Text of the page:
I have several Raspberry Pi servers at home all running on Raspbian / Debian Jessie. All of them have IPv6 enabled by default but I was quite surprised that they behave a bit differently when it comes to IPv6 address generation.
While those running a somewhat older Jessie images configure themselves with a static IPv6 interface identifier, I noticed that others running on somewhat newer Jessie images configure random interface IDs that change over time. While this is a cool feature for client devices, referred to as IPv6 privacy extensions, it’s quite undesirable when using a Raspberry Pi as a server and making it accessible over the Internet over IPv6.
When running as a server, the IPv6 interface ID should never change to allow a static configuration of the server’s IPv6 address in the DNS server (obviously, the IPv6 prefix has to be static as well for this). In addition, IPv6 firewalls on routers between the Raspberry Pi and the Internet often have to be configured to allow incoming traffic on desired ports to devices with certain interface IDs. These settings are usually static so the IPv6 interface ID of a Raspberry Pi must not change over time.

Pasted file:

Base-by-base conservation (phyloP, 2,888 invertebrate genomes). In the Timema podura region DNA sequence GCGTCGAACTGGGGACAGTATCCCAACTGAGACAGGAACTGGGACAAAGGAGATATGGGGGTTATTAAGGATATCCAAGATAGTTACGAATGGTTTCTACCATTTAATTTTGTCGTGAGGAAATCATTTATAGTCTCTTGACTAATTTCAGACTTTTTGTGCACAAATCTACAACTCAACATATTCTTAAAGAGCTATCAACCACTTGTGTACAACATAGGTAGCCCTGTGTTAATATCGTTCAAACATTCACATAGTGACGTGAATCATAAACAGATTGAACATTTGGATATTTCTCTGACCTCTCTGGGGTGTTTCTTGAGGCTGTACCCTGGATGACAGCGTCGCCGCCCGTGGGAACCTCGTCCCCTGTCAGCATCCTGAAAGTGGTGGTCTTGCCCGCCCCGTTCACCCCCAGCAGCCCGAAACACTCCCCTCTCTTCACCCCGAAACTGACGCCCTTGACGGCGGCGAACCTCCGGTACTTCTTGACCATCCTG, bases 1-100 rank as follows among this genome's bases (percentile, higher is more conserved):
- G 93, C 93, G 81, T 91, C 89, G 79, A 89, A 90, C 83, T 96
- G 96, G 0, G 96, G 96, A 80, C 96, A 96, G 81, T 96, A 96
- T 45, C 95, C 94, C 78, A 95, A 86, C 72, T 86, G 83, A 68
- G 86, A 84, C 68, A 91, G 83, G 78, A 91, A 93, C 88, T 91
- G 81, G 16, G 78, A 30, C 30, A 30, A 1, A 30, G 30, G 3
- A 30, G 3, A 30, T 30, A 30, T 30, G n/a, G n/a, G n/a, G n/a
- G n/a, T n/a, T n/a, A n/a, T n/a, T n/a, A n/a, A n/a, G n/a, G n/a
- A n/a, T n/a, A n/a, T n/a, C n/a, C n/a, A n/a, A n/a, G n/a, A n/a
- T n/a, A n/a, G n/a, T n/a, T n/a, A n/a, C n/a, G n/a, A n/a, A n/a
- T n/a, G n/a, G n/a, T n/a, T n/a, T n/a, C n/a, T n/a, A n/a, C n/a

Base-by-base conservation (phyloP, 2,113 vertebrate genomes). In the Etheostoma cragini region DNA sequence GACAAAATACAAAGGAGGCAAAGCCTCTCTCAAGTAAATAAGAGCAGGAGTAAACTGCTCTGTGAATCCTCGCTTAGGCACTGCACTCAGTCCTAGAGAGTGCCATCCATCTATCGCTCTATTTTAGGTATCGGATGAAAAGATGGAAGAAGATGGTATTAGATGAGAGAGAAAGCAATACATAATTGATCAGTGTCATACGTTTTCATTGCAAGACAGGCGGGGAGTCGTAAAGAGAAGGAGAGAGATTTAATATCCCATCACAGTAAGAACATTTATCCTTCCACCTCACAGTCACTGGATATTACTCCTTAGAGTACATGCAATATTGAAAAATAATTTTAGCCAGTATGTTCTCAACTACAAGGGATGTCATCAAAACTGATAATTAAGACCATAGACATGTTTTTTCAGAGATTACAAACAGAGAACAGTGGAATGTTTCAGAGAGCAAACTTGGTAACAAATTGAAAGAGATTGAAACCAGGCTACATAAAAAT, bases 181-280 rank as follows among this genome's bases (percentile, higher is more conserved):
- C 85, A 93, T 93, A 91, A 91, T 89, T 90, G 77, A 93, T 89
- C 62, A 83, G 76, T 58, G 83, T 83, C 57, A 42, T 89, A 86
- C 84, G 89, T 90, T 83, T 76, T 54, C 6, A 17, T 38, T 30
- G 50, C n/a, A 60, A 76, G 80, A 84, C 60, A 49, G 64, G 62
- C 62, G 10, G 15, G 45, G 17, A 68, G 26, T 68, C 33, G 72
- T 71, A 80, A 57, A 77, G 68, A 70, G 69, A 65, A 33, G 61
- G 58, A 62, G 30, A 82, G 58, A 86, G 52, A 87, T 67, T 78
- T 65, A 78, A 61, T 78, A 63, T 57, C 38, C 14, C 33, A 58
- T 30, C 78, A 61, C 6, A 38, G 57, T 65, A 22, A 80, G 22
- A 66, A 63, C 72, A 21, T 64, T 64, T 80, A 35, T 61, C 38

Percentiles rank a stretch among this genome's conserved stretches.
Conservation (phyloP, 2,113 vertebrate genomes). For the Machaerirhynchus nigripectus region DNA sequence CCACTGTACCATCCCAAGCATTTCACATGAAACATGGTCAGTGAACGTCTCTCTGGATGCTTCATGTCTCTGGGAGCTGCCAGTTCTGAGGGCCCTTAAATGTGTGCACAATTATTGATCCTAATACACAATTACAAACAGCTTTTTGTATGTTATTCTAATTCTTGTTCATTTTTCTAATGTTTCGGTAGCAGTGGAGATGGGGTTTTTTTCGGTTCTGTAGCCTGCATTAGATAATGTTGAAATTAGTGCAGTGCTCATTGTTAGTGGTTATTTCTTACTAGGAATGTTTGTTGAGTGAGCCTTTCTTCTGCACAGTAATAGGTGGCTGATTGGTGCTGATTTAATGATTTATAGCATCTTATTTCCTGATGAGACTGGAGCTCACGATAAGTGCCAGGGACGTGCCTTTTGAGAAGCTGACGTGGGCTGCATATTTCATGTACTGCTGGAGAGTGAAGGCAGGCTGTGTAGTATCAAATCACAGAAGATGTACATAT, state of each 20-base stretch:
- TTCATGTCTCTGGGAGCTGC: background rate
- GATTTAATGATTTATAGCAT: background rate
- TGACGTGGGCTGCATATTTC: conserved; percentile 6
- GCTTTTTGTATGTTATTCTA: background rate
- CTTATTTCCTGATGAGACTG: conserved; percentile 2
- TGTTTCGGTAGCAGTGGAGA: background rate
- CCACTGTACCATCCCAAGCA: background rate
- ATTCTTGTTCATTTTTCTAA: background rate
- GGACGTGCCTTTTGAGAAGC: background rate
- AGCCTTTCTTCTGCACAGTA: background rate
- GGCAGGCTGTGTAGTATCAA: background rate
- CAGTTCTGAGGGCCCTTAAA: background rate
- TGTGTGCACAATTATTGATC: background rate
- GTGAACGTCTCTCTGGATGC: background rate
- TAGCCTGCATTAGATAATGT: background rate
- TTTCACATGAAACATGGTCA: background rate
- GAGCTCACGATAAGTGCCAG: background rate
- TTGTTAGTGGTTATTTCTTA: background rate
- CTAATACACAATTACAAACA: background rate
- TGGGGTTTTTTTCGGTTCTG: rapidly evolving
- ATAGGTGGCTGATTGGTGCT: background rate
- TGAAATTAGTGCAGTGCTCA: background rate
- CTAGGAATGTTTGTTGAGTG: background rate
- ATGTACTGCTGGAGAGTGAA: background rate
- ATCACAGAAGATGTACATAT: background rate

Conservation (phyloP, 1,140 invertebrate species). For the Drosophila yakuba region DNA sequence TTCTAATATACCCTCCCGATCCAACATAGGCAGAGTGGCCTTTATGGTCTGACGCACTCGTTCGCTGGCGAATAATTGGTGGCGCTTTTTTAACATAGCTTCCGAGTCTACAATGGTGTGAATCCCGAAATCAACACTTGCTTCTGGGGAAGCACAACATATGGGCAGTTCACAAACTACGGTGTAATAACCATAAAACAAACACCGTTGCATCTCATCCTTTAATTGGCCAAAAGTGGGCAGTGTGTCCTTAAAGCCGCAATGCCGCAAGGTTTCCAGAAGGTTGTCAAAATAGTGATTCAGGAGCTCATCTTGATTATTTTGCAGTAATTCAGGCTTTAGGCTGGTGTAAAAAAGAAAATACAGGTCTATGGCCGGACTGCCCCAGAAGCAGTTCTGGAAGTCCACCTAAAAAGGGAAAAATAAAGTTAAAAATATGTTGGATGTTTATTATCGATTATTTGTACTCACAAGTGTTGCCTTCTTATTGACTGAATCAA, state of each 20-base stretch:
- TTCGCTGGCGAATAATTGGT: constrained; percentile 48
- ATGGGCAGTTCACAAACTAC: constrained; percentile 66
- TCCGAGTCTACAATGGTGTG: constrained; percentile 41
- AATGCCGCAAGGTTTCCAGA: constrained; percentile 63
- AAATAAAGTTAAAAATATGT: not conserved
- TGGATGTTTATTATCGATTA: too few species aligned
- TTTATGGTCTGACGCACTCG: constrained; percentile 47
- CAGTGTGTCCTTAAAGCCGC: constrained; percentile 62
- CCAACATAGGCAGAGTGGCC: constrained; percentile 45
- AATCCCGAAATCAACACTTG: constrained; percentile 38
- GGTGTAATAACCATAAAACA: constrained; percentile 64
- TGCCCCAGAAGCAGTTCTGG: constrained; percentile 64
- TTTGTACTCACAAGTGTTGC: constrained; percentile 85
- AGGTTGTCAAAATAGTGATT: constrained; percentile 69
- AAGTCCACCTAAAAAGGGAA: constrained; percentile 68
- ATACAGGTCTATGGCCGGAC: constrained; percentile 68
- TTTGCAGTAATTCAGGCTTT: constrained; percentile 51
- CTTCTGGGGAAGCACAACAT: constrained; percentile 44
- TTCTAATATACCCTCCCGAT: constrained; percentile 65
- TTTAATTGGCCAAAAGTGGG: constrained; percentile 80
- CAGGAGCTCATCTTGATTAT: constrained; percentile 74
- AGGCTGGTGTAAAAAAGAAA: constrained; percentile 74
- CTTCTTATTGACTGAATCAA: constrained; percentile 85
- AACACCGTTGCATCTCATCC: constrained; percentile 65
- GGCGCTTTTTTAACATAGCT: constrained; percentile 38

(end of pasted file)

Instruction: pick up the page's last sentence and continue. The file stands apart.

After searching for a while I found the difference between the Pis running different versions of Raspbian / Debian Jessie: The newer software version uses the /etc/dhcpcd.conf configuration file which does NOT exist on the older Jessie images. If this file is present, comment out the line that says “slaac private“. After rebooting the IPv6 interface ID will then be generated out of the interface’s MAC address and remain static.